Tips for Writing 4-H Exhibit Goals

We are within days of County Fair season in Iowa.  For some families, that means crunch time to get 4-H projects ready for exhibit.  Besides the project, members must also complete a 4-H Exhibit Goal Sheet for each of their static projects.  When the goal sheet is hastily written or not well thought out, the goal sheet can become a detriment rather than a support to the project.  The goal sheet is usually in written form, but may be submitted as a video or a voice recording.  4-H members can use a standard form or create their own.  Regardless of presentation, the three parts (questions) must be answered.

The three parts to the exhibit goal sheet include:

  • exhibit goal – first and perhaps the most important,
  • explanation of steps taken to reach the goal,
  • learning experiences acquired while doing the project as stated in the goal.

This blog will be about the goal or the “What was your exhibit goal?” question.  Another blog will address the steps and learning experiences questions.

The goal is the road map helping one plan how to get where they want to go or the “googled” directions for arriving at a destination. As one usually ‘googles” directions before starting to drive, the goal should lead to the finished project.  Therefore, it is important that the goal be known at the start of the project so that the steps and learning experiences result in the project to be evaluated.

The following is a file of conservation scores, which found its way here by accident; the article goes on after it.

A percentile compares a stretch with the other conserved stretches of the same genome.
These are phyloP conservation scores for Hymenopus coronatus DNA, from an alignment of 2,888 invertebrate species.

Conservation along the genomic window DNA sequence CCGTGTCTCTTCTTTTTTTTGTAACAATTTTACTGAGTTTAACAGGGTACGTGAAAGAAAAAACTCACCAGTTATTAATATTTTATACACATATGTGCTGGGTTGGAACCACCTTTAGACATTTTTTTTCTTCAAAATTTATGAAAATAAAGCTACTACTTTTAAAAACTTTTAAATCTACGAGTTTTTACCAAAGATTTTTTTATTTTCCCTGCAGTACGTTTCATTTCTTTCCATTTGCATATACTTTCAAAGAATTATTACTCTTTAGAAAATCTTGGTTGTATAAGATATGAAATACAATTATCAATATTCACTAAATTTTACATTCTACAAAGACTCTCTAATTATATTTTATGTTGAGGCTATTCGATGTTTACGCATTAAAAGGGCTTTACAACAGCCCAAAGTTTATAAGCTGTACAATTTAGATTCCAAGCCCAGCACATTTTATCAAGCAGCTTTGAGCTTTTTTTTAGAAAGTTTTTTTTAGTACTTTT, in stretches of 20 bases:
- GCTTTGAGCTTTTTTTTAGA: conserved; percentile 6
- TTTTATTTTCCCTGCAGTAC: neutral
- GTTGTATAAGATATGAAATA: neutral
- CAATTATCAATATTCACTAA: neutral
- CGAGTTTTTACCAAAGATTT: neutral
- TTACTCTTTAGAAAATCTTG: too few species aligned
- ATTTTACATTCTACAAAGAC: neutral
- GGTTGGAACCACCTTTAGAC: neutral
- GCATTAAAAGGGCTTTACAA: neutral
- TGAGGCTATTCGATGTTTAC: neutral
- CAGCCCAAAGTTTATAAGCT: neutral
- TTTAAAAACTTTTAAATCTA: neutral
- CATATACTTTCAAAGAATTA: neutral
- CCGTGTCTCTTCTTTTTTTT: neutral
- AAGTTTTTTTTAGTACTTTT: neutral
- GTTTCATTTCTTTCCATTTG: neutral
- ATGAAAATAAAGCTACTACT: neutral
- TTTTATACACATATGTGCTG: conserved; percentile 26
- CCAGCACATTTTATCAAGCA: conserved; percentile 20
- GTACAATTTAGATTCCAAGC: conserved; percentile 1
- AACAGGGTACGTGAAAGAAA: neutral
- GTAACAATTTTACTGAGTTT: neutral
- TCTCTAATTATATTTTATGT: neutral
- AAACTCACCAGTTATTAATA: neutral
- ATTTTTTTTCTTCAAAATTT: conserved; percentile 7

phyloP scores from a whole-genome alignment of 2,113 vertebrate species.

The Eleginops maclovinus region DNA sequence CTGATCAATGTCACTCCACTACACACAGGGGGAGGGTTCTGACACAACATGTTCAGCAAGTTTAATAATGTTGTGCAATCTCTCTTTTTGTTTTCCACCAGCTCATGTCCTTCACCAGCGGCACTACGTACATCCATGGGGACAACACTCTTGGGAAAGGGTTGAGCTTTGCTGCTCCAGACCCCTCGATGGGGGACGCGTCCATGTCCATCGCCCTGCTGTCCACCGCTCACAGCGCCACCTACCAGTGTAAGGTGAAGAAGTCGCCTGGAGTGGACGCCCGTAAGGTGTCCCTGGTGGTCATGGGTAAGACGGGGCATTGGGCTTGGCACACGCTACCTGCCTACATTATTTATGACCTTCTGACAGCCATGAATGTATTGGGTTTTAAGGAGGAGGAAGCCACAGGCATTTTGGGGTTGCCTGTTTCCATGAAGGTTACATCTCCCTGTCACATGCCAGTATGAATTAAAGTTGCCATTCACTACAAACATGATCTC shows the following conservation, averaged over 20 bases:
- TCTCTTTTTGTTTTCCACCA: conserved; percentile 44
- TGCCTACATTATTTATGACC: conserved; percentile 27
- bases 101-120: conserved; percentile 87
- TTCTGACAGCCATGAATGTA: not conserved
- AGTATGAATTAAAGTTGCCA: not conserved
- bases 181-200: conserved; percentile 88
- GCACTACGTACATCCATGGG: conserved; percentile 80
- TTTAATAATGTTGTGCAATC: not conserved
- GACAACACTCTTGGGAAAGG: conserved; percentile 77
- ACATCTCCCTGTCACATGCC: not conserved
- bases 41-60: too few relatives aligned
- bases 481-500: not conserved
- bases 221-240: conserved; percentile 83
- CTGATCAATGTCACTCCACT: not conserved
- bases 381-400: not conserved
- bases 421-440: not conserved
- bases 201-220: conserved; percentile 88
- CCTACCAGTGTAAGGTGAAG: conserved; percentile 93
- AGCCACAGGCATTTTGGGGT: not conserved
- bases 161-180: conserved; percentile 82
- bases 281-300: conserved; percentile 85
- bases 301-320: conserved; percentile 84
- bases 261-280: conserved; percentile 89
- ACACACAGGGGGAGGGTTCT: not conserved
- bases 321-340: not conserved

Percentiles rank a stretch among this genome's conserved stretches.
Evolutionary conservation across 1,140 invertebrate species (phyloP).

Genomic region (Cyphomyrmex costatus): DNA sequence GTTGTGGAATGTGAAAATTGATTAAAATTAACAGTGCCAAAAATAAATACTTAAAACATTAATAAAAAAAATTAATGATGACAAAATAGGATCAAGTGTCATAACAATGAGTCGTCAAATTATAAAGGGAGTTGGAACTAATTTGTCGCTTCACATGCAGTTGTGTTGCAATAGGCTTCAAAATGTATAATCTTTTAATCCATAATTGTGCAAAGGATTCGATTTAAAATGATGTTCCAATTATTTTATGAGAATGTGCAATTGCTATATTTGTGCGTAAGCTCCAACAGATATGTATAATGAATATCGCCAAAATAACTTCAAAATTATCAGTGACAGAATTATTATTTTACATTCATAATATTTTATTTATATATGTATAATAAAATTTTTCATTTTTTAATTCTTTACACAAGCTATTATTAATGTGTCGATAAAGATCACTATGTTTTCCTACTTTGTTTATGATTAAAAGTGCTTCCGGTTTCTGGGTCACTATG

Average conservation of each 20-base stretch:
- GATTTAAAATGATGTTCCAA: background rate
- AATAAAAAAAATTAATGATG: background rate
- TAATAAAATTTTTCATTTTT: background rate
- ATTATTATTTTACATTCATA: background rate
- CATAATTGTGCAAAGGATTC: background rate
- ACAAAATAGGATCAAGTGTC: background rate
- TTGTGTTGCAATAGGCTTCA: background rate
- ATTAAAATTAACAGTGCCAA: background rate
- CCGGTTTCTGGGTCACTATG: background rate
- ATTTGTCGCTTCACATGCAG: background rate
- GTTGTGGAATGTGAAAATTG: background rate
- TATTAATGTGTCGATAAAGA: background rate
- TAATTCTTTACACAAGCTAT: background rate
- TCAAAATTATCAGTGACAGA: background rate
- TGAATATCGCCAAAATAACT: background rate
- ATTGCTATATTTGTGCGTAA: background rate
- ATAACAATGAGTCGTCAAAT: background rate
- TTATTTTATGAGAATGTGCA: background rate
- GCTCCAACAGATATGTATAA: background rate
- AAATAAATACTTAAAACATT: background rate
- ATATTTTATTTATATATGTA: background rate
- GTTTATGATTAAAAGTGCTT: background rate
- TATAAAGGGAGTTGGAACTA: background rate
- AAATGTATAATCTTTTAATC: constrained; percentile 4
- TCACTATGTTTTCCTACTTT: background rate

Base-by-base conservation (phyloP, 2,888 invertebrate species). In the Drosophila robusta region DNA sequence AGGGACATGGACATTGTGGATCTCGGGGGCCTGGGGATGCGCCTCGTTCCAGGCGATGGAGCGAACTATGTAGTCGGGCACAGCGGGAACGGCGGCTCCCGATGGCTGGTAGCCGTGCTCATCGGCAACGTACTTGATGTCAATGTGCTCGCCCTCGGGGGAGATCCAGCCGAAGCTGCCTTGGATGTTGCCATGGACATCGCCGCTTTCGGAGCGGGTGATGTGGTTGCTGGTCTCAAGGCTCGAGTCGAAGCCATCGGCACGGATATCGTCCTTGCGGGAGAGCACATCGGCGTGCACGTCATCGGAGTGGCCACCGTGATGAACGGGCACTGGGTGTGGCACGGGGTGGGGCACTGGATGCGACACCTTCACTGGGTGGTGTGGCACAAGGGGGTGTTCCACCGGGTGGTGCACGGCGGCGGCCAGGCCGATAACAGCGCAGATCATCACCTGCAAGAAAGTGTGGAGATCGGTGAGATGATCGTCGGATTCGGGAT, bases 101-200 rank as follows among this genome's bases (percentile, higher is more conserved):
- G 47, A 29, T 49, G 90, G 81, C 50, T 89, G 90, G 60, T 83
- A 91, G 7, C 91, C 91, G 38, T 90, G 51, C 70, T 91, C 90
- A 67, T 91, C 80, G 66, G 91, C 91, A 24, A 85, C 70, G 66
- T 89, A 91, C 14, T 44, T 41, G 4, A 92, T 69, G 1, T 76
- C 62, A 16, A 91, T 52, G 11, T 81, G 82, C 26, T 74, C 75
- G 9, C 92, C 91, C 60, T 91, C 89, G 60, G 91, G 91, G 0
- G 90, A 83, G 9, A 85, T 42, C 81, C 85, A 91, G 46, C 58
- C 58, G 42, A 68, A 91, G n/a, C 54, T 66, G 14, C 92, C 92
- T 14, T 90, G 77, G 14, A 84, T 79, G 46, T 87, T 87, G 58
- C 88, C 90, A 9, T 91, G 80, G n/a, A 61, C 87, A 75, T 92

So what makes a strong goal?

  • Goals have three parts—ACTION (what one wants to do)—RESULT (what one is going to do)—TIMETABLE (when one plans to do it or have it done).
  • Goals should pass the “control test.”  Does the 4-H member have control over the outcome of the goal or does someone else have that control?
  • Goals should be appropriate for the age and experience level  of the 4-H member.
  • Goals should be S.M.A.R.T.  or SENSIBLE – MEASURABLE – ATTAINABLE – REALISTIC – TIMELY.  Of the five  S. M.A.R.T. parts, MEASURABLE jumps out as the part that allows a 4-H member to evaluate their own project and see growth.  Measurable is also important to the 4-H judge in evaluating the project.

Here’s some examples of goals and their strength.

Action Result Timetable Pass Control Test S.M.A. R. T. Strong Goal
I want to make a poster. None Yes Not Measurable No
I want to learn how to tie 5 knots and display them at the county fair. Yes Yes Yes
I want to earn a blue ribbon on my photo at the fair. No Not Measurable

 

 

No
I want to sew a pillow for my room before my birthday. Yes Yes Yes
I want to make a favorite family treat. None Maybe Not Measurable No
I want to learn how to make strawberry jam when the strawberries are in season. Yes Yes Yes

Learning to set goals is an essential life skill to develop.  Goals should change and become more challenging each year to show growth in a project.  For more information on strong goals for the 4-H Exhibit Sheet, check out a worksheet and a great video on setting goals.